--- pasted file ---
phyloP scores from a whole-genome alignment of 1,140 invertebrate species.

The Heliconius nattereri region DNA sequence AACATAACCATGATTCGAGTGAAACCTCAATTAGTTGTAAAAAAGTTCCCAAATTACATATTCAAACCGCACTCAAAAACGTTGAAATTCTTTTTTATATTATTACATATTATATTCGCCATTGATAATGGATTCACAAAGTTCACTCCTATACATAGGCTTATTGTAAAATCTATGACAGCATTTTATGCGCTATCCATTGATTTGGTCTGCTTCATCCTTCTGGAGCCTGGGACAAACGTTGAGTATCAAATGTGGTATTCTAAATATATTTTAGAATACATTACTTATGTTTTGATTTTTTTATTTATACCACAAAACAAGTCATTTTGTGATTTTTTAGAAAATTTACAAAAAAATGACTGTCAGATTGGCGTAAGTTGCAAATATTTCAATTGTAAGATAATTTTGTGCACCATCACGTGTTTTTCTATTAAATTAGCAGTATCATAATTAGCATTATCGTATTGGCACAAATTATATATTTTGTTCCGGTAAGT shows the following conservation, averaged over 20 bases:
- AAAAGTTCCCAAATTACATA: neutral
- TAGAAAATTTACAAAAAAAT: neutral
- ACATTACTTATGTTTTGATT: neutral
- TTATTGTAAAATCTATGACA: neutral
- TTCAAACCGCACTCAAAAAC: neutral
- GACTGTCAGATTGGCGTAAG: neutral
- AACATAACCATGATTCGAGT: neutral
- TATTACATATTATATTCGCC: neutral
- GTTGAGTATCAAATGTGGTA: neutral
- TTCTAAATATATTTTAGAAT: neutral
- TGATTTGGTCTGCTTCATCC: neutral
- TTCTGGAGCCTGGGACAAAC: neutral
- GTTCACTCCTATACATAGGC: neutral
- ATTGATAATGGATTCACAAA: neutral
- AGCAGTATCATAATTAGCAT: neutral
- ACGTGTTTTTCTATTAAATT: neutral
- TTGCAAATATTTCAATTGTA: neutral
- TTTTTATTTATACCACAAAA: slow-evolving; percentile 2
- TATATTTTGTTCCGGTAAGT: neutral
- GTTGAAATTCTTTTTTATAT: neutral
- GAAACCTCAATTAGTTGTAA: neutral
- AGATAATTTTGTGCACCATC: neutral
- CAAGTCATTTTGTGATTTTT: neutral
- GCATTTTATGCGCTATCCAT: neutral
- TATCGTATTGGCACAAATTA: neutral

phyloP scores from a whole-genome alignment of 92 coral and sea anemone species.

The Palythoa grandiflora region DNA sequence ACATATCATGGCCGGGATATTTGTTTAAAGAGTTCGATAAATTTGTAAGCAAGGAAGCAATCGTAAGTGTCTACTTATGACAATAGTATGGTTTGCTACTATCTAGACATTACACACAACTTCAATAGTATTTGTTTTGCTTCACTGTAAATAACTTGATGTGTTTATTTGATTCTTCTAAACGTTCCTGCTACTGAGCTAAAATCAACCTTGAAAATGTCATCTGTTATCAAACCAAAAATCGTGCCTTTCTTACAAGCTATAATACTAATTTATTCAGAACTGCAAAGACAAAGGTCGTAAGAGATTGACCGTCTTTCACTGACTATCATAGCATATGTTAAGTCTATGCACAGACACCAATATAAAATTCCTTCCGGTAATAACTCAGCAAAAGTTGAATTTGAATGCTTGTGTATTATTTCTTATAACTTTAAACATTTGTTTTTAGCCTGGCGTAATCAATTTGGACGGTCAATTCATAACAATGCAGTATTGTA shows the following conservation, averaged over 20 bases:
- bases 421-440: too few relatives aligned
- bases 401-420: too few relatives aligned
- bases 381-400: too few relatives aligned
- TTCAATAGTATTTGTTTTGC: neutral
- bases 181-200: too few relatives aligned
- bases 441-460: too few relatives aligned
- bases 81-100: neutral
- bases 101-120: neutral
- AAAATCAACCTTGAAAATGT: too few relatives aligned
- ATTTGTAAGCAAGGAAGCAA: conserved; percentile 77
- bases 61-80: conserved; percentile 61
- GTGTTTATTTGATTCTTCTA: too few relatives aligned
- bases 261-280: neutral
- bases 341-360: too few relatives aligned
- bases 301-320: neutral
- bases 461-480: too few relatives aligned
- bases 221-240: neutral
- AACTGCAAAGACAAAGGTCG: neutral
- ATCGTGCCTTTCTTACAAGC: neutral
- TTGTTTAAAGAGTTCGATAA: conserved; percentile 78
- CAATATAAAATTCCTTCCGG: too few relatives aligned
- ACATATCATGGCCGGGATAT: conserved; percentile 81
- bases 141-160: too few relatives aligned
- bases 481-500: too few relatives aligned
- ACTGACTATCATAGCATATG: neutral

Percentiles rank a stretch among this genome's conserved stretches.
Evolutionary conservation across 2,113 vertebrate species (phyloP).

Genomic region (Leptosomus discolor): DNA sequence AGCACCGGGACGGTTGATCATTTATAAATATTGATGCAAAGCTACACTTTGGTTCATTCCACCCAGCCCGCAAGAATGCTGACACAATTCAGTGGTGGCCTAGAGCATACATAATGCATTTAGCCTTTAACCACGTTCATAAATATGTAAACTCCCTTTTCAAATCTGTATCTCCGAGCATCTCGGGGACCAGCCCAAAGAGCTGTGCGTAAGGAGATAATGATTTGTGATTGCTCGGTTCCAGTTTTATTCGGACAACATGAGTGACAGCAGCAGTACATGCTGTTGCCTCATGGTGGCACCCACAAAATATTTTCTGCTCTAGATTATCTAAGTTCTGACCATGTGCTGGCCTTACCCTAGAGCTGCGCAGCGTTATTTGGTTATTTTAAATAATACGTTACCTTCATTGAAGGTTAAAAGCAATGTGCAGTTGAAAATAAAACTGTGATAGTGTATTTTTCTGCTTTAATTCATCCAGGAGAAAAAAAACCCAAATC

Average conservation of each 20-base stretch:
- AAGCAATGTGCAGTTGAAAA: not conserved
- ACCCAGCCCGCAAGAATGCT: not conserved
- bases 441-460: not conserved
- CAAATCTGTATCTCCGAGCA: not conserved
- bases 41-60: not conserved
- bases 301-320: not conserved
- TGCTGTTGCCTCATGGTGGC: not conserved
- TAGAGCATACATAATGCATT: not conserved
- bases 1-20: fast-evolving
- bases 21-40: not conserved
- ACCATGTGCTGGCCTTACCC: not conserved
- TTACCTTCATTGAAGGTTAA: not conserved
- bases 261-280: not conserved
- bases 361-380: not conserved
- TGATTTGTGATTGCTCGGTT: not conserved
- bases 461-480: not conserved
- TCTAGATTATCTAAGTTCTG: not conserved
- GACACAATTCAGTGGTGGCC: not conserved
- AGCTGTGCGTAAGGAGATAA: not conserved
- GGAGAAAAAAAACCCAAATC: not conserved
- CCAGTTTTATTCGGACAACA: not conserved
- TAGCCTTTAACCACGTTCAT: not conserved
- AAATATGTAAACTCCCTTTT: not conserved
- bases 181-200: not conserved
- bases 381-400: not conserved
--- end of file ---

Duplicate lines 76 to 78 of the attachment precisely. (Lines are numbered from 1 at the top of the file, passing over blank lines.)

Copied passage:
- GACACAATTCAGTGGTGGCC: not conserved
- AGCTGTGCGTAAGGAGATAA: not conserved
- GGAGAAAAAAAACCCAAATC: not conserved